Virginia Wesleyan is Coastal Virginia’s Premier University of the Liberal Arts and Sciences.
An inclusive community dedicated to scholarship and service grounded in the liberal arts and sciences, Virginia Wesleyan University inspires students to build meaningful lives through engagement in Coastal Virginia's dynamic metropolitan region, the nation, and the world.
Virginia Wesleyan University is accredited by the Southern Association of Colleges and Schools Commission on Colleges to award bachelors’ and masters’ degrees through both on-campus and online courses. Normal inquiries about the institution, such as admission requirements, financial aid, and educational programs should be addressed directly to Virginia Wesleyan University. Contact the Commission on Colleges at 1866 Southern Lane, Decatur, Georgia 30033-4097 or call 404-679-4500 for questions about the accreditation of Virginia Wesleyan University.
Virginia Wesleyan has often been defined by its desirable and unique location in Coastal Virginia. Located in Virginia Beach, the University is just minutes from the Atlantic Ocean and the Chesapeake Bay on a beautiful 300-acre park-like campus. The area is home to a host of business, governmental, and cultural institutions, as well as rich historical and natural resources that offer tremendous opportunities for students. The University’s setting complements its dual commitment to the development of the intellect and to involvement in society. Nestled in the heart of one of Virginia’s largest metropolitan areas, Virginia Wesleyan is physically insulated from the bustle of the city traffic, and yet the vast resources of its surrounding urban area are easily accessible. Regardless of their major(s), students are only a few minutes away from a living laboratory. The University offers many opportunities for students to bring the theoretical and the practical together in this rich environment.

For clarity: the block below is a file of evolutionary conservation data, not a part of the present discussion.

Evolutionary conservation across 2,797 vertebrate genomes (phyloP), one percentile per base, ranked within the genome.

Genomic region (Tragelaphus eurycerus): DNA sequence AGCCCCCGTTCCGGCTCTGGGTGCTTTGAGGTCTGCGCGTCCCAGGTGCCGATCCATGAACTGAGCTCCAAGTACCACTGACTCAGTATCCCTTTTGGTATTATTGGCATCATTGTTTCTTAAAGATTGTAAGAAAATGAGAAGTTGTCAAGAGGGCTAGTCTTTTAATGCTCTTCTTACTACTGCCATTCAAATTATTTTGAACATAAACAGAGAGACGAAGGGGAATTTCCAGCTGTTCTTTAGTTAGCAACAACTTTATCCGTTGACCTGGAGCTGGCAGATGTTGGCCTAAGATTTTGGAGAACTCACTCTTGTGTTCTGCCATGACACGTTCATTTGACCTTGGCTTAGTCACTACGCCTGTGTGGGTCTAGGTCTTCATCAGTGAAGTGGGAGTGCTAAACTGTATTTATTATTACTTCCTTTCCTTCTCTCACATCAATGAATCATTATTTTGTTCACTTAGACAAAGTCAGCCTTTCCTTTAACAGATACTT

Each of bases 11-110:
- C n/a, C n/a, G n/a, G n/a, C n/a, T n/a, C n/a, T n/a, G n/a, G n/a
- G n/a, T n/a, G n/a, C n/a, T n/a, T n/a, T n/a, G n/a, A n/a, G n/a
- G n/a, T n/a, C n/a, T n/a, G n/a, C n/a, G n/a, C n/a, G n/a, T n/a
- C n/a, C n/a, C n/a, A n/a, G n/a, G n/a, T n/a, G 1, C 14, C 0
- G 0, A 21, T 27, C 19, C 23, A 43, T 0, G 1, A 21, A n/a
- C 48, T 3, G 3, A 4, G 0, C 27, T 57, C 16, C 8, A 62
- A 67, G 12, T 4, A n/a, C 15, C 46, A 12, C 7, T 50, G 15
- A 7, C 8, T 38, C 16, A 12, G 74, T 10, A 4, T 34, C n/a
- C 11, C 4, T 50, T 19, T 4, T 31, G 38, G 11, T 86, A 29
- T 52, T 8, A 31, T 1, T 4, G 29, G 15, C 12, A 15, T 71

Proud of Our Past, Focused on Our Future
Virginia Wesleyan College received full accreditation in is first year of eligibility, enjoyed steady enrollment gains, and attained membership in the selective Virginia Foundation for Independent Colleges. The College held its first commencement in May 1970, graduating 41 pioneering students. Since then, the College has become a University and has grown to over 1,600 students and 10,000 living alumni.
Rooted in the liberal arts tradition as well as its Methodist heritage, Virginia Wesleyan provides a broad academic foundation while cultivating productive and engaged citizens. Funded by the Teagle Foundation, the University developed a unique enhanced four-credit-hour curricular model, implemented in 2011, that prepares students by providing them with expanded opportunities to learn by doing, to connect theory to practice, and to link the classroom to the world.